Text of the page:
Do you know how personal data moves through your business? Can you clearly demonstrate the flow of data through your systems from on-boarding to file closure? It’s important that you have this mapped out (your IT department are your new best friends!) – how can you comply with a subject access request if you don’t know where to look for all the data subject’s personal data? Don’t forget your paper filing systems and off-site storage!
6. Third party systems
Do you use any third-party systems? Most law firms with a case management system will use a third-party system. Through your information audit and data flow mapping you should identify exactly what systems you use but it’s important to also consider where that system stores the data – is it on your network and server or is it held on the third- party server. Does it link to your case management system so you can easily access the data if your receive a data subject request?
7. Awareness and engagement
It’s really important to promote GDPR awareness throughout your business, to all departments and all levels of employees. Engage all business area heads at the earliest opportunity, they are the people who understand how your current processes work on a day to day basis, without them you will not be able to implement the changes you need to ensure compliance. Your IT department, whether internal or external, is a valuable asset – do you understand how your IT systems work on a technical level, probably not so make your Head of IT your new best friend and ensure they are fully briefed on GDPR requirements.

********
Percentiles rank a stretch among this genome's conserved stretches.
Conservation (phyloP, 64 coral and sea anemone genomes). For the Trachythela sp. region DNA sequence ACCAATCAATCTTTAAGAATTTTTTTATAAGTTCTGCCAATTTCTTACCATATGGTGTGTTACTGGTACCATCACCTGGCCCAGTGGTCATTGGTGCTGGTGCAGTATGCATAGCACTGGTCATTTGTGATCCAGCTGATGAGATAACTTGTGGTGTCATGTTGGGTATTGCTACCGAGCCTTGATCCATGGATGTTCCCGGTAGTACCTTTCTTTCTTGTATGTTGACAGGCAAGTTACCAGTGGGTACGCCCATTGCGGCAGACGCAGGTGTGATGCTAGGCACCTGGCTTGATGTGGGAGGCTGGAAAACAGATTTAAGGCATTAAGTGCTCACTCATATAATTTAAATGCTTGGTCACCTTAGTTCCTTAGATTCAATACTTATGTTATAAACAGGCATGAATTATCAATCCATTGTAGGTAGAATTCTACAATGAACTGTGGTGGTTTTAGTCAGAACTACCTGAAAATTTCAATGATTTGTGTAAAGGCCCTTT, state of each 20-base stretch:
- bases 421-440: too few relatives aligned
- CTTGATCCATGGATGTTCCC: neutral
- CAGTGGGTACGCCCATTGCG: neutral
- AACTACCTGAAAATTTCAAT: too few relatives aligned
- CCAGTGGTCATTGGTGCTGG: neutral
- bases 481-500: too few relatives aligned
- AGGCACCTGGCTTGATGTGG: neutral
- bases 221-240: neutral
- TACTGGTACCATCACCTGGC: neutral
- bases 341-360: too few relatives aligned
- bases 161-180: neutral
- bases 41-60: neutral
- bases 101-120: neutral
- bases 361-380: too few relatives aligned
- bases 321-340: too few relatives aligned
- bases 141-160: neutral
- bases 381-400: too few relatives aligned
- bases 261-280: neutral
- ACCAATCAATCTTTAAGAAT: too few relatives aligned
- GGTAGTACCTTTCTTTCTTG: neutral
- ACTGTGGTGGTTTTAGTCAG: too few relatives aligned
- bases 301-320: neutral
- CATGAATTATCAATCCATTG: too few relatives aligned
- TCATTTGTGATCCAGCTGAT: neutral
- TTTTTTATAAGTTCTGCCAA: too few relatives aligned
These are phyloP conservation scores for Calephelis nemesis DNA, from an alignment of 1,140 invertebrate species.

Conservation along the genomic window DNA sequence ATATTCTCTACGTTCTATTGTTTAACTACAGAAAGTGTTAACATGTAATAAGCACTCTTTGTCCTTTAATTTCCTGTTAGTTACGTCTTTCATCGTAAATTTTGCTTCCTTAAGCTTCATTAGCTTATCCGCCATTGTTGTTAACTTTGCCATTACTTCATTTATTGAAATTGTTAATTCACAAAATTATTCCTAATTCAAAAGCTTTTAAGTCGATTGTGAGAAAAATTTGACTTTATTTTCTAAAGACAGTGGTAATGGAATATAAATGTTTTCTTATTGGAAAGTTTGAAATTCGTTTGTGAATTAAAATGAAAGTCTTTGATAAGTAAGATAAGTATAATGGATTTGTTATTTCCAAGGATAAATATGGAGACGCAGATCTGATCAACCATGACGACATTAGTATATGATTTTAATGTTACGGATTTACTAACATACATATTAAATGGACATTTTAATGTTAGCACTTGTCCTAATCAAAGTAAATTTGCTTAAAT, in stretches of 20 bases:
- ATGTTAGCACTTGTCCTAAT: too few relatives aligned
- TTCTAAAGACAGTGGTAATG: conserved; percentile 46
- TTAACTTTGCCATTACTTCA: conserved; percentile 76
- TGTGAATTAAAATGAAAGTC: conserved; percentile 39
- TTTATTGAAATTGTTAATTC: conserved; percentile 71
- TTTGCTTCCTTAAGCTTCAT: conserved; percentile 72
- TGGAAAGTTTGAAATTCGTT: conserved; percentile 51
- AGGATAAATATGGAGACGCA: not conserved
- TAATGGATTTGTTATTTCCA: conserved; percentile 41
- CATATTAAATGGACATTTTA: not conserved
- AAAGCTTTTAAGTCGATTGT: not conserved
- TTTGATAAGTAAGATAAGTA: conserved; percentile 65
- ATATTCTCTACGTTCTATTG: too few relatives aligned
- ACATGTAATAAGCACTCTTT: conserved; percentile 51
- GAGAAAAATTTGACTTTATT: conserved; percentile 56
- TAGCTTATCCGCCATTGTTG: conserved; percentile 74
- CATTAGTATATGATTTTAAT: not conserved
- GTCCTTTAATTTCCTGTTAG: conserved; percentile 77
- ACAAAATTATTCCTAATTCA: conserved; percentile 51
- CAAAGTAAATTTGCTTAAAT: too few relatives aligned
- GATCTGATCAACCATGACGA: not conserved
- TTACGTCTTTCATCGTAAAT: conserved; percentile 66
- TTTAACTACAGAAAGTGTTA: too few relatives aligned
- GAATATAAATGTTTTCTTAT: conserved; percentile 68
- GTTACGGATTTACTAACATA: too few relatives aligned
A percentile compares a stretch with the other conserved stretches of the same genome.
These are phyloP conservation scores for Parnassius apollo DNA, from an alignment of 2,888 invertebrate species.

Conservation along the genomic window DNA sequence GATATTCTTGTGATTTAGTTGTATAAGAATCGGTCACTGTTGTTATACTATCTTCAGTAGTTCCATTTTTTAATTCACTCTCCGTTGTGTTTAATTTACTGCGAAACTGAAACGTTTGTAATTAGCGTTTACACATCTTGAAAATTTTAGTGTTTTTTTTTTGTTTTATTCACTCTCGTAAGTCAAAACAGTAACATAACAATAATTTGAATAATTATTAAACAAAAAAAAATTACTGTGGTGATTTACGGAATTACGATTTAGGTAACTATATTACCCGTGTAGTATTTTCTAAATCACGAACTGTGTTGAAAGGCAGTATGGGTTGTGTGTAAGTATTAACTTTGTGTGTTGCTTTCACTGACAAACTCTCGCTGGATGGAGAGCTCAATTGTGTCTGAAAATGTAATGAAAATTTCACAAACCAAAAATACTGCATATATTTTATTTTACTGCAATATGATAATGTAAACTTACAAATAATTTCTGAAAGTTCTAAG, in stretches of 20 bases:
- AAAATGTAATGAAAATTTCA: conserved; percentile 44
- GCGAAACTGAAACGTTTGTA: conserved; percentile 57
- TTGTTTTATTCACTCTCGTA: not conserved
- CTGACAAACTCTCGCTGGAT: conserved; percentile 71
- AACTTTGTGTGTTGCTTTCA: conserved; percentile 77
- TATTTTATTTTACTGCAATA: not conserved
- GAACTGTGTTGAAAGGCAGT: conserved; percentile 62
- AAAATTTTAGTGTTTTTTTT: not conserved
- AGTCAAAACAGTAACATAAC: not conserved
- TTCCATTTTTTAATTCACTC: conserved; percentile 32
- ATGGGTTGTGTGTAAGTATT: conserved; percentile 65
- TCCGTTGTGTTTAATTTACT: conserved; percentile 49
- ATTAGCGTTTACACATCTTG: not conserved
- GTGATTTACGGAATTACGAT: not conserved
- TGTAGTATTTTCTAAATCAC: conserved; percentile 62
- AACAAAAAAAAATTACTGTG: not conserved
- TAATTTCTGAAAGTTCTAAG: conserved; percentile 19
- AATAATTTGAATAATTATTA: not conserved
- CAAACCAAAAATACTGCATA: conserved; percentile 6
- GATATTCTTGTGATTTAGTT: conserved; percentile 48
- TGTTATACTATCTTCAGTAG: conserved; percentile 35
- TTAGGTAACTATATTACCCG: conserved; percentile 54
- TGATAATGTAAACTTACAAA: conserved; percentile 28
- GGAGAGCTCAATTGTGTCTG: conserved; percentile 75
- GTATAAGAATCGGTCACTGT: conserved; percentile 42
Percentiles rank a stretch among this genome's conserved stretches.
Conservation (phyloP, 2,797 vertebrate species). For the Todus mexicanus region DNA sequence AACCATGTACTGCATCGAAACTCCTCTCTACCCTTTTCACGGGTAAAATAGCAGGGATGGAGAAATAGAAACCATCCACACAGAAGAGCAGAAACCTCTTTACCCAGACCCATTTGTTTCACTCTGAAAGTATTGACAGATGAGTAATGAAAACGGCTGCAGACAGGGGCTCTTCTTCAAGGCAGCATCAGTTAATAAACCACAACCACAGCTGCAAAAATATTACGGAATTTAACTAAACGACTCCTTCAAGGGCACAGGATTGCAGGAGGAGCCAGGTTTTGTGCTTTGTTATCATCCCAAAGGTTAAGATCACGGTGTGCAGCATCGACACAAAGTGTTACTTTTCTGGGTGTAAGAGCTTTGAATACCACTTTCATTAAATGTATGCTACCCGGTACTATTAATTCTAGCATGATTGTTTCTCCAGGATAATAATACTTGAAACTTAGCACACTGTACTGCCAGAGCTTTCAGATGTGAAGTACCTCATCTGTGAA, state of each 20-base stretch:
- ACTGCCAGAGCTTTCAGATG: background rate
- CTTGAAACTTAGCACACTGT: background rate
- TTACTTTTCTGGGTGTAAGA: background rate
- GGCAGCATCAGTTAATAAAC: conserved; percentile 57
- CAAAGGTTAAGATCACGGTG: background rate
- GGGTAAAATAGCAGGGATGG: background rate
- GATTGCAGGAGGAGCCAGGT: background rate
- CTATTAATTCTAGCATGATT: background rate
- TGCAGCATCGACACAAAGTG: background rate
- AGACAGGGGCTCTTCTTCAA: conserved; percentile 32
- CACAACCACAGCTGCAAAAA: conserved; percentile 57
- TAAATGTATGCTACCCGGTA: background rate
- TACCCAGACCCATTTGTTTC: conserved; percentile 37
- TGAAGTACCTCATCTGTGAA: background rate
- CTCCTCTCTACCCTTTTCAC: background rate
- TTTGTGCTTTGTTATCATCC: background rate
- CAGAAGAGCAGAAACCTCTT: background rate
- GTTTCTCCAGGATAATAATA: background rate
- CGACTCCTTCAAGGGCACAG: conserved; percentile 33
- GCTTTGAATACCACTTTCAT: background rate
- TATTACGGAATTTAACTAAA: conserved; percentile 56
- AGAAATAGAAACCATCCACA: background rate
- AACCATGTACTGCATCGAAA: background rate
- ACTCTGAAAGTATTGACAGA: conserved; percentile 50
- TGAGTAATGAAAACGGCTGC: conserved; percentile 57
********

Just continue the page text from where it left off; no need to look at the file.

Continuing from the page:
Engagement at the top will make your project run smoother – you will need investment in your project in the form of people resource and potentially a financial investment depending on the outcome of your information audit. You are more likely to secure this resource and investment if your Board, senior stakeholders and investors understand what GDPR means for the business. Remember, it’s not just about avoiding the potentially huge fines, by being compliant you build trust with your clients and professional partners and through better processes you can offer a high level of customer service.
8. Policies and procedures
You will need to conduct a thorough review of your data protection policies and procedures – this will include your retention policy and privacy risk should be included within your risk management framework. You will need to build new procedures for the new data subject rights.
9. Data retention
Law firms have a reputation for storing documents and files for much longer than required for legal and regulatory purposes so now is the time to ‘get your house in order’. Do you have a robust archiving, storage and retention policy? If you do, is it followed? Do you have a secure way to delete files once the storage period has come to an end? What about legacy systems and databases, and cloud systems? Can you securely data that is held on your third-party systems? Again, business area engagement is important to ensure that you meet your legal and regulatory obligations (which means you will have to delete some data).
You can have the best policies and procedures in the world, but they are useless if your employees do not know they exist or do not know how to put them into operation. GDPR is a difficult and dry subject so it’s probably best to break the training down into small chunks. Make it interactive and engaging (or get someone in who can do this for you).
So, after reading this, how do you feel about GDPR now? If you are a compliance ‘geek’ like me then you will feel excited and fired up ready to start your journey. Alternatively, you may be feeling overwhelmed and unsure where to start. Fear not! The ICO have some really useful (and free) resources (https://ico.org.uk/for-organisations/guide-to-the-general-data-protection-regulation-gdpr) or for additional support and quality service get in touch with us at Teal Compliance.